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[Sks-devel] Keyserver flooding attack: mitigation straw-man

From: Bjarni Runar Einarsson
Subject: [Sks-devel] Keyserver flooding attack: mitigation straw-man
Date: Mon, 08 Jul 2019 22:53:04 -0000
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Hello SKS-Devel,

Thank you for your efforts on SKS and keeping the public
keyservers running. However people may feel about the merits of
the SKS system itself, you are providing a valuable public

Please forgive me if I'm stating the obvious, or raising ideas
that have been discussed to death before. However I find myself
plagued by an idea that *seems* blindingly obvious to me, but I
haven't seen discussed anywhere yet. Rather than sit on it, I
present it here for your critique.

What follows is a quick draft of a straw-man design for an opt-in
white-list based mitigation of the current flooding attacks.

Key components:

   1. A $reverse-proxy configuration which serves keys from
       disk instead of SKS, if possible
   2. A github (or gitlab, or ..,) repo containing key overrides
       and authorization statements
   3. The default pool inclusion policy requires servers use
       the $reverse-proxy config
   4. The default pool inclusion policy requires servers update
       from the repo once per $period

Assuming this is all in place, the idea is that the owner of a
key has a channel which allows them to exert control over how
their key is presented by the keyserver. The owner of a key can
request an "override" to the public git repository, which the
keyserver pools promise to implement if it is correctly signed.

So if you find your key is being flooded or spammed (or you would
for any other reason like to censor your own key), you sign an
authorization statement with that key, and then issue a pull
request against the shared git repository which adds your
authorization and the key itself to the SKS-override tree. From
that point onward, your key may still be poisoned in the raw SKS
database, but you've prevented it from being served to the
general public and you've prevented the people relying on your
key from being harmed. The cost is, from that point on you will
have to manually update your key using the above workflow instead
of SKS.

The policy of whoever manages the repository, would be to only
merge changes where the authorization statement has a valid
signature from the key owner (tooling can make this easy).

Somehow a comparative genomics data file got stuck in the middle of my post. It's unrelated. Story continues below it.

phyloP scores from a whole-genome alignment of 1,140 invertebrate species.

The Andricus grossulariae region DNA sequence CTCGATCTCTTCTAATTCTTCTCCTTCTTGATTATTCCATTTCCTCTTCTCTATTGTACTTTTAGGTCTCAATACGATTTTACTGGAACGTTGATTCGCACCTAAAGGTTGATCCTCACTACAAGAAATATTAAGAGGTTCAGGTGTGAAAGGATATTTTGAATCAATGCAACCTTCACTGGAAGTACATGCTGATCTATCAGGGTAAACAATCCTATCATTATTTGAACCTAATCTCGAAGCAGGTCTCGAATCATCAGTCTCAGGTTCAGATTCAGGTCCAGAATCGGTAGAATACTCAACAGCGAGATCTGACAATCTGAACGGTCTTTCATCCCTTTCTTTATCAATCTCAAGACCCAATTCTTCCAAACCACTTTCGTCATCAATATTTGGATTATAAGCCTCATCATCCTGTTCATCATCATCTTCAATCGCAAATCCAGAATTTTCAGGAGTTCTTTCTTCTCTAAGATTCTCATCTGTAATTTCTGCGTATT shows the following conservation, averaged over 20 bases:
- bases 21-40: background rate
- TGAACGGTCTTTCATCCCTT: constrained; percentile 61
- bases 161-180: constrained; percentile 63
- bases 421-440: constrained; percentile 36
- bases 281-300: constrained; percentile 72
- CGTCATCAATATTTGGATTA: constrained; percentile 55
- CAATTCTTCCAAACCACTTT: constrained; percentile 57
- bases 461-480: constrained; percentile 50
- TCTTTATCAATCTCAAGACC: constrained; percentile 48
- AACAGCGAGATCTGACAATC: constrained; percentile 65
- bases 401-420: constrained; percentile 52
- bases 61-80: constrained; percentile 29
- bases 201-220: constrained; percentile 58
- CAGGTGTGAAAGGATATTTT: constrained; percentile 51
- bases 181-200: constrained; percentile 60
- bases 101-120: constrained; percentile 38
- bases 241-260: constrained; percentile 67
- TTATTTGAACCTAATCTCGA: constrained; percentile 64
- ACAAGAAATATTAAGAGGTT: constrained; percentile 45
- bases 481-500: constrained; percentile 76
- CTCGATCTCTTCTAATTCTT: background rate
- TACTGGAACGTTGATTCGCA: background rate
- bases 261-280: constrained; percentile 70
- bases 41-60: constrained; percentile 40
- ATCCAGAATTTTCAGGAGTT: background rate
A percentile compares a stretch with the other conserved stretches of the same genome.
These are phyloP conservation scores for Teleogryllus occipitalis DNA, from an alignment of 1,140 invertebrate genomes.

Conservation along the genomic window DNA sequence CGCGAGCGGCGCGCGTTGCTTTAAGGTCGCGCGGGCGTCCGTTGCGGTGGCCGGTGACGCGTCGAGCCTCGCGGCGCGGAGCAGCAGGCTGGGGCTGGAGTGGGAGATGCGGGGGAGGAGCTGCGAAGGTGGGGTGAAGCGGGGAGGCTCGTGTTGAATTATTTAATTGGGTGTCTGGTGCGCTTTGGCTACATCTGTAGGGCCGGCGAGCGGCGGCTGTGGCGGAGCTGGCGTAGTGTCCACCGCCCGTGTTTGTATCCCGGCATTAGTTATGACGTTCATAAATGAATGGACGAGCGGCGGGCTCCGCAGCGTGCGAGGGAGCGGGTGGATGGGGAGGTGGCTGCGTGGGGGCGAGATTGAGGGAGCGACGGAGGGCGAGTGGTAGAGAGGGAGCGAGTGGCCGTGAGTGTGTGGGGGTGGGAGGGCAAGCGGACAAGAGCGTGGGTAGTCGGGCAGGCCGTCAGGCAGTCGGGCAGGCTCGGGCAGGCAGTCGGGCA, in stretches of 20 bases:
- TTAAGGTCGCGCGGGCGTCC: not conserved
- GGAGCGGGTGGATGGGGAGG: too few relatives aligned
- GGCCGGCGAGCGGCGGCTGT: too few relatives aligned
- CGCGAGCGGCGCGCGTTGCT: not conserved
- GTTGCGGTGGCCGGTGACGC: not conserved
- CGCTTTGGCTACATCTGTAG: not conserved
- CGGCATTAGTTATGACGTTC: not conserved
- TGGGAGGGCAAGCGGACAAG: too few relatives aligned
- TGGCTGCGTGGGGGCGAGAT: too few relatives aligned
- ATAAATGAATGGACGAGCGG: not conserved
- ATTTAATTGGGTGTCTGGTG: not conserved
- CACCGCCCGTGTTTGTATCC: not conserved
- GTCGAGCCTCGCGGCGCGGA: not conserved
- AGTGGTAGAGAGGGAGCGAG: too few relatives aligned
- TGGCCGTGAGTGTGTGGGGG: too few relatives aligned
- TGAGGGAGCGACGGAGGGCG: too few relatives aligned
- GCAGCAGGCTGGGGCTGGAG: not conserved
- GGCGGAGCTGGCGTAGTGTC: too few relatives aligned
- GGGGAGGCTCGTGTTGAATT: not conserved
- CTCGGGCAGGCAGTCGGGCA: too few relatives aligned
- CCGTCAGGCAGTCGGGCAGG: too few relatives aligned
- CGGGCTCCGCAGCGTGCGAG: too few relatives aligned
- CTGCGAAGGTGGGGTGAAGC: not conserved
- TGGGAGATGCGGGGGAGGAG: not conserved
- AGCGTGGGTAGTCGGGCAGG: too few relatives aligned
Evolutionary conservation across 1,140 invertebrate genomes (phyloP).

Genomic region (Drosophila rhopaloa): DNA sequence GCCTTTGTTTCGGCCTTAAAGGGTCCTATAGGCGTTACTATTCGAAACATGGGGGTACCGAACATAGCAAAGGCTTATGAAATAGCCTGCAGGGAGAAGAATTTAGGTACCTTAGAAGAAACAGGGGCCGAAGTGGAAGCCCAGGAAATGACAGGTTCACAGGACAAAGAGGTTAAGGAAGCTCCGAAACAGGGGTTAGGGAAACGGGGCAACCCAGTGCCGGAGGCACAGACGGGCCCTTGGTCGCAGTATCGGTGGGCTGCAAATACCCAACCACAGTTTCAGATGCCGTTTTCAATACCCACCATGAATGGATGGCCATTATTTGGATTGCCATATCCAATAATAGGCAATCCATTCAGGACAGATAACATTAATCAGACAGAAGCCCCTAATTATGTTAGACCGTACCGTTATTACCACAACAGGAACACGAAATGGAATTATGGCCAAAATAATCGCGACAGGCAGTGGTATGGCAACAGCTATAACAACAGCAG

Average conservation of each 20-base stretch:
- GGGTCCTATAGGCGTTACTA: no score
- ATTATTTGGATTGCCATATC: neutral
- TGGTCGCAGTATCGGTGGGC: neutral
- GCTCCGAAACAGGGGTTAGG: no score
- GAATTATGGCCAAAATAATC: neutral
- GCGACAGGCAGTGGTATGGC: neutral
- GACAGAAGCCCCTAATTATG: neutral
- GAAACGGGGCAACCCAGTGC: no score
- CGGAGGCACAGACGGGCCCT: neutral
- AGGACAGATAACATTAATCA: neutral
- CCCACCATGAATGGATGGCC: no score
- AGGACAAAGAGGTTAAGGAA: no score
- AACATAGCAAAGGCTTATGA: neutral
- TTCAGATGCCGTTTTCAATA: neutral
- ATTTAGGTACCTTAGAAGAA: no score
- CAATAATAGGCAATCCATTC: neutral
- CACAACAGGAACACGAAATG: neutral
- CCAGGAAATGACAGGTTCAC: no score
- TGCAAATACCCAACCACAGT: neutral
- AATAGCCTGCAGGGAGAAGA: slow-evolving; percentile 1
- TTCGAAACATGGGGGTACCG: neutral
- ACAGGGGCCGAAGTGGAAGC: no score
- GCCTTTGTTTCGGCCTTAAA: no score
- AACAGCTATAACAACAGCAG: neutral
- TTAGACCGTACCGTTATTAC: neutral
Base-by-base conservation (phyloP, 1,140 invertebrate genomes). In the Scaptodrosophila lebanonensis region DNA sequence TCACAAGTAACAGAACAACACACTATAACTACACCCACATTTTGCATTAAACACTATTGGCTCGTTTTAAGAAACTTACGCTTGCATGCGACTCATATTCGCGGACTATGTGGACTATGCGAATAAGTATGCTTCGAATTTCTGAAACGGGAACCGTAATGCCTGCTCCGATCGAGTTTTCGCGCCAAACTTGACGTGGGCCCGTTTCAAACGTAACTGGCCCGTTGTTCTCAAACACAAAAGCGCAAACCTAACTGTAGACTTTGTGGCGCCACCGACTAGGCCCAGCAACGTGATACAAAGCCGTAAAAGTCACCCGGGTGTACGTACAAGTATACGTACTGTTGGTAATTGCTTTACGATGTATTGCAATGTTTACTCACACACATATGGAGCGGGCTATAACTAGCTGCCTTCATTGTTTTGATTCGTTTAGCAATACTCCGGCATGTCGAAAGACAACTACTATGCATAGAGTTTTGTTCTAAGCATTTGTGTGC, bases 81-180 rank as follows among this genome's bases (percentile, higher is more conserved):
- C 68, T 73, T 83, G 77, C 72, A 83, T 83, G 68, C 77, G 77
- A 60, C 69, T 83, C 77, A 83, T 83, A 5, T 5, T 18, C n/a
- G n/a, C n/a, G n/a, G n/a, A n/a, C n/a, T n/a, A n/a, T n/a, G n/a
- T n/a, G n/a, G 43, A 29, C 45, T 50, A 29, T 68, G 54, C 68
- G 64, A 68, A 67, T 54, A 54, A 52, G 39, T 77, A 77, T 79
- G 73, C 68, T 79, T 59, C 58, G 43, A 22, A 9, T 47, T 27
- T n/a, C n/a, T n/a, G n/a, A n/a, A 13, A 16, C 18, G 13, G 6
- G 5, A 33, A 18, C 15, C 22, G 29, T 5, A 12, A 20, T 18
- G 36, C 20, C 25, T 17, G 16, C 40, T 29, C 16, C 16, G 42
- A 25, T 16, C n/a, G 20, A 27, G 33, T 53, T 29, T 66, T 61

Anyone, including server admins, can hold the repository manager
to account and verify that the key owners really did authorize
the overrides (again, tooling). So this doesn't help people who
need anonymity, but it has accountability which I think would
allow us to start "censoring" which keys are served and how. If
an interface like Github is used, the public PR process also
provides accountability in case the repo admin abuses their
position to reject legitimate override requests.

Yes, it's a band-aid. But it could be implemented in just a day
or two and it would protect end-users and stop the bleeding while
the community figures out what to do about the bigger picture.

And yes, this does place the burden on the victim. It's not
perfect. But I think that is the wrong way to look at this
proposal: I propose giving the victims of flooding and poisoning
and spam attacks a way to take control, instead of being totally

I apologise for not having presented a fully working
implementation, but I fear the community is not interested in
this sort of approach and I am reluctant to spend time working on
it until I feel there is at least some support for the idea. I
have prototyped this using nginx locally, and I'd be happy to
share my work if there is interest. But honestly I'm pretty sure
you guys are at least as qualified as I am to configure nginx,
that's not the issue here. :-)

So... what do you think, is this worth exploring further?

It's a very minor technical change, but it's a major rethink of
the current social contract around the SKS keyserver pool.

All the best,
 - Bjarni



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